History of the ELO
The Electronic Literature Organization was initiated in 1999 by electronic author Scott Rettberg, novelist Robert Coover, and internet business leader Jeff Ballowe. Realizing the promise that electronic media offered for literature but the lack of a supporting infrastructure, the three assembled a board of directors that included writers, publishers, internet industry leaders, and literary nonprofit experts to found this not-for-profit organization.
In the fall of 2001, the ELO moved its headquarters from Chicago to the University of California, Los Angeles, where the ELO received generous assistance from the UCLA English Department, SINAPSE (Social Interfaces and Networks in Advanced Programmable Simulations and Environments) and the Design|Media Arts Department.
After five productive years at UCLA, in the summer of 2006 the ELO moved to the Maryland Institute for Technology in the Humanities (MITH) at the University of Maryland, College Park, where Professor Matthew Kirschenbaum, MITH’s Associate Director, is the ELO’s faculty advisor. The summer of 2011 marked the ELO’s move to the MIT community.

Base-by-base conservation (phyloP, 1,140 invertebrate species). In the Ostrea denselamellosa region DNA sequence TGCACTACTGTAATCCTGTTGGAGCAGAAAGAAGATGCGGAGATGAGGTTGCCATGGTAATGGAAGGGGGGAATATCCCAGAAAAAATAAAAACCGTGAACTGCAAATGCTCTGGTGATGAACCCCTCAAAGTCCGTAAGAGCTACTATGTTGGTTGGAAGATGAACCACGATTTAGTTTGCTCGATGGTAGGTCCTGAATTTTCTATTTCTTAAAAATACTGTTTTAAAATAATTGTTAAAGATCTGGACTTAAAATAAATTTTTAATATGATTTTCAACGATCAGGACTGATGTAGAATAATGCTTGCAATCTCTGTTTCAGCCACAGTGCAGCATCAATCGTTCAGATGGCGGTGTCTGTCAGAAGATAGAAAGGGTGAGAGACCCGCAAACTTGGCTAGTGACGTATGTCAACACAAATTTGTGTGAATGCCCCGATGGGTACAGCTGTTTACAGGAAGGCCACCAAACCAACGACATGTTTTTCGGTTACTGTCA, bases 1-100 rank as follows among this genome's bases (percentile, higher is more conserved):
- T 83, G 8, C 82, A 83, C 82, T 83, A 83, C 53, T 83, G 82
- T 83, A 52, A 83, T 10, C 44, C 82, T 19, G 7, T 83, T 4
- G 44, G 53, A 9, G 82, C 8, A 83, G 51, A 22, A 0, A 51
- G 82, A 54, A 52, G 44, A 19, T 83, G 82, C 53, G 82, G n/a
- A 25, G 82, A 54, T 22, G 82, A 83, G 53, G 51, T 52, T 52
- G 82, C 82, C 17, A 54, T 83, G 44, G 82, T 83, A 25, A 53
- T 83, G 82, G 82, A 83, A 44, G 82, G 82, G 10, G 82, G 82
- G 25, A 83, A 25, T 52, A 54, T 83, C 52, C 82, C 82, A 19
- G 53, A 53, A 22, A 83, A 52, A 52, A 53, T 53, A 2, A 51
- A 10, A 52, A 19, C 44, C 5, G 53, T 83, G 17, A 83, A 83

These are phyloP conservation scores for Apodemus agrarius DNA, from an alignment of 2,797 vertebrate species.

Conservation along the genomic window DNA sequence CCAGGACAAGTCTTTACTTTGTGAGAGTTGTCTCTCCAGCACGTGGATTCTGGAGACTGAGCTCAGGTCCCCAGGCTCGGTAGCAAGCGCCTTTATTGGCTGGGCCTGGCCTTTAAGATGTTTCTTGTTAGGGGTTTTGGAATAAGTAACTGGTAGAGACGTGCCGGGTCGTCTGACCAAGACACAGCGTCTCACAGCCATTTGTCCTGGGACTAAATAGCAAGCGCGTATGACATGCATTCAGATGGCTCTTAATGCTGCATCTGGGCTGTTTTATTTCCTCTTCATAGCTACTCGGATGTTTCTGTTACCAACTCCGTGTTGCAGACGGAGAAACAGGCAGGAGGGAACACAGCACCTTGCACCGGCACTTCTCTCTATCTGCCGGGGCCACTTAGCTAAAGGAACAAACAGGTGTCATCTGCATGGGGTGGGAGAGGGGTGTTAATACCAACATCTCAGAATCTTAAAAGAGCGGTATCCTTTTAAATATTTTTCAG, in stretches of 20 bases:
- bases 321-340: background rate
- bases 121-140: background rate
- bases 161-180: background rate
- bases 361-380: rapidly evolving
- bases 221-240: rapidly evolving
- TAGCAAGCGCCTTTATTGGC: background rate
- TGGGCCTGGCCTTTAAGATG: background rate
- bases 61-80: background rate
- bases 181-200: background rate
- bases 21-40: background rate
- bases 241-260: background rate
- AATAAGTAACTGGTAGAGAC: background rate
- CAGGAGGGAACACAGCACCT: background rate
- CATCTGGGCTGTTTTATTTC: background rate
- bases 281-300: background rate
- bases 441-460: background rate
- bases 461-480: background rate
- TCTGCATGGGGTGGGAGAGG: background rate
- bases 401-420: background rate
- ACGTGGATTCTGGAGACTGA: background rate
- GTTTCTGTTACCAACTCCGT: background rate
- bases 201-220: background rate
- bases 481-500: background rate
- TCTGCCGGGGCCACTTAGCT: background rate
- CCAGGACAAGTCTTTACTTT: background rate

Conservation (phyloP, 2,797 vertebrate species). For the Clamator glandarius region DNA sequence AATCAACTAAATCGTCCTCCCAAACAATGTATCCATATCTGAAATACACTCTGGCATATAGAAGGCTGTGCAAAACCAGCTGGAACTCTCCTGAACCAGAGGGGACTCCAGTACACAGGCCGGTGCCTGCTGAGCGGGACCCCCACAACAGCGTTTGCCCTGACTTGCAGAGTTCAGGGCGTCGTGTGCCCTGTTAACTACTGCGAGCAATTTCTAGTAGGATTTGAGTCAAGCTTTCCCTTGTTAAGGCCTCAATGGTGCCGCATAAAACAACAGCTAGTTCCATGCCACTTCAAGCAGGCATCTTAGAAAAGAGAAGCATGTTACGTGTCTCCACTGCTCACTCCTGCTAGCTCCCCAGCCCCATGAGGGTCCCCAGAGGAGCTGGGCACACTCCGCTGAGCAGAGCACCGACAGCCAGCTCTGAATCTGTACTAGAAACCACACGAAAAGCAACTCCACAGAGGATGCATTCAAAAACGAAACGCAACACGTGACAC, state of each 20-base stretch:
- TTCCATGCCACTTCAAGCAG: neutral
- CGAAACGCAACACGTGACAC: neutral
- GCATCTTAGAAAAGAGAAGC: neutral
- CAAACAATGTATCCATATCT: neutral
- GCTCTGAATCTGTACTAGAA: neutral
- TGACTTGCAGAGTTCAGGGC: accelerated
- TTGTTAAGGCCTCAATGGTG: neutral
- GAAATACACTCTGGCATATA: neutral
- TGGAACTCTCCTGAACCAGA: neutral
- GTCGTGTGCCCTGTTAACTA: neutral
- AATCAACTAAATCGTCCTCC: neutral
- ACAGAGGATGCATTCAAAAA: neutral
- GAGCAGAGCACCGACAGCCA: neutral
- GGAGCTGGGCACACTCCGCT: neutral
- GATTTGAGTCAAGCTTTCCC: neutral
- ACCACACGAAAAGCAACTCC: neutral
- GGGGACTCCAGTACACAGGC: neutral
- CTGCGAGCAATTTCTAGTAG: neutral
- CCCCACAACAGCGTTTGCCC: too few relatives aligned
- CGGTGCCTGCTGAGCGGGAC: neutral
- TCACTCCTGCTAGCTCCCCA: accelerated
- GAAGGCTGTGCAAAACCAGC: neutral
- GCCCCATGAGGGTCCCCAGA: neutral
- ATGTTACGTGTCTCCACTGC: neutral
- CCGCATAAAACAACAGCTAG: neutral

The ELO has grown to be a vital part of the electronic literature community. Landmark events in the organization’s short history have included the launch of an acclaimed database-driven Directory of electronic literature maintained by authors and visited by thousands of readers; readings and outreach events in Chicago, New York, Seattle, Boston, and Los Angeles; an Electronic Literature Awards program that recognized exemplary works of poetry and fiction and rewarded winners with substantial cash prizes; the State of the Arts Symposium which united over one hundred international writers, scholars, and publishers of electronic literature at UCLA for two days of panels and presentations; and a yearlong reading series to showcase the latest advances in the emerging field of electronic literature.
The ELO acknowledges the support of the Ford Foundation for the 2002 State of the Arts Symposium, and the Rockefeller Foundation for their generous support of the Electronic Literature Directory project. We also thank our hosts at UCLA: the Center for Digital Humanities, the English Department, the Design| Media Arts Department, the School of the Arts and Architecture, and SINAPSE. We thank also the Illinois Humanities Council and the Illinois Arts Council, which supported the 2001-2002 Interactions program, and 2001 Awards and founding sponsor ZDNet and founding sponsor NBCi.